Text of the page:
Food Reviews: Bistro Etcetera

Port Washington (516) 472-7780


Bistro Etcetera in Port Washington is cozy, convenient and competently run, rather than flamboyant or impressive. This new, thirty-seat spot that opened late last year replaced Bistro Toulouse, a mostly French eating place. Its kitchen commander is Melanie LaRocco, a Garden City native who has returned to the Island from Melanie’s Bistro in the White Mountains of New Hampshire.

The modest, welcoming Bistro Etcetera is a neat, neighborhood storefront of mirrors, white tablecloths, ceiling fans, darkish wainscoting, track lighting and photos of actors and political leaders. It’s also an American-international restaurant that lives up to its name with a bit of this and a bit of that. Though Ms. LaRocco’s menu is anything but a vast, bed sheet-sized document, it boasts Italian, French, Greek, Japanese, English and American influences. It also features housemade desserts. They are probably the strongest course. Yet the desserts are typical of the entire menu, some dishes are better than others, but there are no strikeouts or grand slam homers.

As with every restaurant, Bistro Etcetera has some limitations, beginning with the diverse, warm, wonderful rolls. We received four of them for four diners. There were no replacements given or even offered. At a recent dinner, they were followed by a smooth, silken chicken liver pâté ($10) that should be spread on its accompanying warm, charred bread with smidgens of its plate mates (fig jam and housemade pickles).

An Asian touched quesadilla ($10) featuring roasted duck with a hoisin dipping sauce in addition to goat cheese and plenty of caramelized onions made the dish into an international American-Latino-Chinese pick, much like Beijing duck on a flour tortilla. A fresh, generously-portioned Caesar salad ($8) was a bit too fishy from its anchovy dressing, while a hearty, hefty onion soup ($8) that’s ideal winter fare benefited from a few shakes of salt.

The least expensive entrée, roasted vegetable Shepherd’s Pie ($16), was also the best main course sampled. Its first-class vegetables, vibrant, herbed sauce and velvety whipped potatoes fused perfectly into an unexpected meatless success. A small, straightforward, fresh salmon fillet ($24) was all it should be, as was a farmhouse chicken ($22). It was garlic herb roasted, almost boneless, enlivened by its natural jus and large enough for a doggie bag second at-home dinner. A large, lightly breaded Milanese style pork chop that was tender, flattened and covered with a lively mix of arugula, red onion and tomato salad offered both commendable and contrasting tastes and textures.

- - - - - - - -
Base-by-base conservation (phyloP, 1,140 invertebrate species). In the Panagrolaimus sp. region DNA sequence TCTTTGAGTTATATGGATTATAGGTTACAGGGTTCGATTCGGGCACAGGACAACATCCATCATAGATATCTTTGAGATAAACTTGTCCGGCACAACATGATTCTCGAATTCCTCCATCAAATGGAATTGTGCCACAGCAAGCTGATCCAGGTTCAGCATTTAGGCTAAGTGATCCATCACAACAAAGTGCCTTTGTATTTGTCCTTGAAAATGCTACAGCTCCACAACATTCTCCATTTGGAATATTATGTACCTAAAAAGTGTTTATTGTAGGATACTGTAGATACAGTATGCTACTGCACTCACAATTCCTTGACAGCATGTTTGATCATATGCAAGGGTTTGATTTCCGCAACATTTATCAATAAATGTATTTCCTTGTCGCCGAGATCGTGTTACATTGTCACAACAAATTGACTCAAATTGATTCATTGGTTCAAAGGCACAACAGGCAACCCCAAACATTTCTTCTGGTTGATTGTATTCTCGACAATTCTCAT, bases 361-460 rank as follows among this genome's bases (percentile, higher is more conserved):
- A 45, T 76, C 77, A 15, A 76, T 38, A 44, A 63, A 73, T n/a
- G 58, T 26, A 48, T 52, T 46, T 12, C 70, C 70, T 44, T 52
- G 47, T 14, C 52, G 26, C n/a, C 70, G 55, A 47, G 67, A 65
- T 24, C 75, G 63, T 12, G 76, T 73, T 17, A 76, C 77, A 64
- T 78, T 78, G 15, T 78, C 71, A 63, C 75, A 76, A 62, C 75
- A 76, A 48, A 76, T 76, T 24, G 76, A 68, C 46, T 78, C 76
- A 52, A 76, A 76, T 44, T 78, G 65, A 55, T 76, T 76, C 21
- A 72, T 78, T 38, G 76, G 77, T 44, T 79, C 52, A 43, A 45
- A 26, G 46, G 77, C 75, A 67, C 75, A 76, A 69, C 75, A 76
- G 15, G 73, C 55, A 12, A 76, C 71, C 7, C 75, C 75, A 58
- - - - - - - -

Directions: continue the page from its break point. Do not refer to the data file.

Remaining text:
Among the desserts ($8), give a tumble to the flaky apple strudel with a scoop of cinnamon gelato that would do a German restaurant proud, the dense chocolate raspberry truffle tart with just a touch of fruit flavor, the sticky toffee pudding with its warm, moist cake soaked by sweet, addictive toffee sauce topped by a spiced pear compote bonus and lemon ricotta cheesecake with a silken, creamy, glorious texture, but little hint of any lemon taste.

photos by stephen lang

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richard jay scholem

Richard Jay Scholem practically invented the Long Island restaurant culture through 800+ reviews of the region's eateries both on radio and in print over the last 30 years. He is a former New York Times Long Island Section restaurant reviewer, has contributed to the Great Restaurants of...magazines and Bon Vivant, authored a book, aired reviews on WGSM and WCTO radio stations, served on the board of countless community and food and beverage organizations, and received many accolades for his journalism in both print and broadcast media. He is currently available for restaurant consultation. Reach him at (631) 271-3227.